“Hayots Ashkhar” says that with his election as chairman of the Republican Party of Armenia (HHK) Prime Minister Serzh Sarkisian took a “resolute but not the last step towards the universally accepted unification of the majority party and the supreme authority.” “By leading the HHK he is taking a certain risk because usually parties do not enjoy a lot of popularity in our country,” says the pro-Sarkisian paper. “It will now be more difficult for him to retain the sympathy of supporters of other parties … But the fact that Serzh Sarkisian took such a risk means that he is genuinely interested in the development of a politico-partisan system.”
“Haykakan Zhamanak” predicts that Sarkisian will make more allegations against former President Levon Ter-Petrosian and his administration. The paper says Sarkisian will in particular accuse Armenia’s former leadership of embezzling scarce energy resources supplied to the country in the early 1990s. He will claim, it says, that he had nothing to do with the alleged theft despite being in government at the time. But, according to the paper, that will not disprove the fact that Sarkisian was “one of the important pillars” of the Ter-Petrosian administration by virtue of heading Armenia’s most powerful security bodies at the time.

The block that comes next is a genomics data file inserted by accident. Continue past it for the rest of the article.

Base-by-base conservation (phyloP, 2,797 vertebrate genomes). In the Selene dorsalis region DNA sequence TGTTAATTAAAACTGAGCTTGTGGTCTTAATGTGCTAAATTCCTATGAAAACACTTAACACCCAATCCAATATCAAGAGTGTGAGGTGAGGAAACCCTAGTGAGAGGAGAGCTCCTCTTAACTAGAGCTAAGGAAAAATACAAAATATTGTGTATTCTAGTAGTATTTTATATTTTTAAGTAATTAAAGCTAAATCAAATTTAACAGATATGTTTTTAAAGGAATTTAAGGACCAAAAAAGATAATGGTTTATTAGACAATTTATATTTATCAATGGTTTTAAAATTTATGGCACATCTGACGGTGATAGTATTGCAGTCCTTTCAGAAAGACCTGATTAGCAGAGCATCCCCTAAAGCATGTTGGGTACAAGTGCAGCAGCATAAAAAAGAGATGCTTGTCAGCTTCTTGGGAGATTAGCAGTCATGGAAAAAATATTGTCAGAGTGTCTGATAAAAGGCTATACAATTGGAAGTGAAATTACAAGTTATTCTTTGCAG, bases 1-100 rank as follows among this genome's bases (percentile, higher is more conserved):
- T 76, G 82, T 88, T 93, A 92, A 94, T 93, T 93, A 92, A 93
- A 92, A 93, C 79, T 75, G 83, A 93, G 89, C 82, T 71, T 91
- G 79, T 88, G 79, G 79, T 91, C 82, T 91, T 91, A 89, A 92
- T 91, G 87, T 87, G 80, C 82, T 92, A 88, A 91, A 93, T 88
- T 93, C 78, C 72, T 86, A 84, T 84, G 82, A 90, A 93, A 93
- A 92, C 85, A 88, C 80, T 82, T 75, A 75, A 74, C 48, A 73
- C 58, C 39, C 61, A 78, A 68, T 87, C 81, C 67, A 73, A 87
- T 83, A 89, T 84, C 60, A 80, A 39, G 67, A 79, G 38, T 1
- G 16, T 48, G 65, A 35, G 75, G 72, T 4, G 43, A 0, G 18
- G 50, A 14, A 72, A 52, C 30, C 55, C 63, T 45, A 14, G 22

Interviewed by “Hayots Ashkhar,” a senior HHK member, Armen Ashotian, rejects calls by a top Ter-Petrosian ally for a live televised debate between the former president and Sarkisian. Ashotian says the proposed debate is a ploy aimed at reducing Sarkisian’s “clearly high approval rating.” “I don’t think that Serzh Sarkisian and HHK members are obliged to boost others’ ratings and accept this kind of proposals now that a real [election] campaign format is non-existent,” he says.
“Zhamanak Yerevan” reports that several men who presented themselves as members of President Robert Kocharian’s “security service” visited this week an Internet café in Yerevan and demanded that its owner hand them the IP addresses of all of its computers. “This means that they now want to know which Internet sites are visited by people going to Internet cafes and who they are communicating with,” speculates the paper. “They probably suppose that confidential correspondence will be carried out not from offices or personal computers [of opposition politicians] but anonymous Internet cafes. It is hard to call this anything but a Stalin-style paranoia.”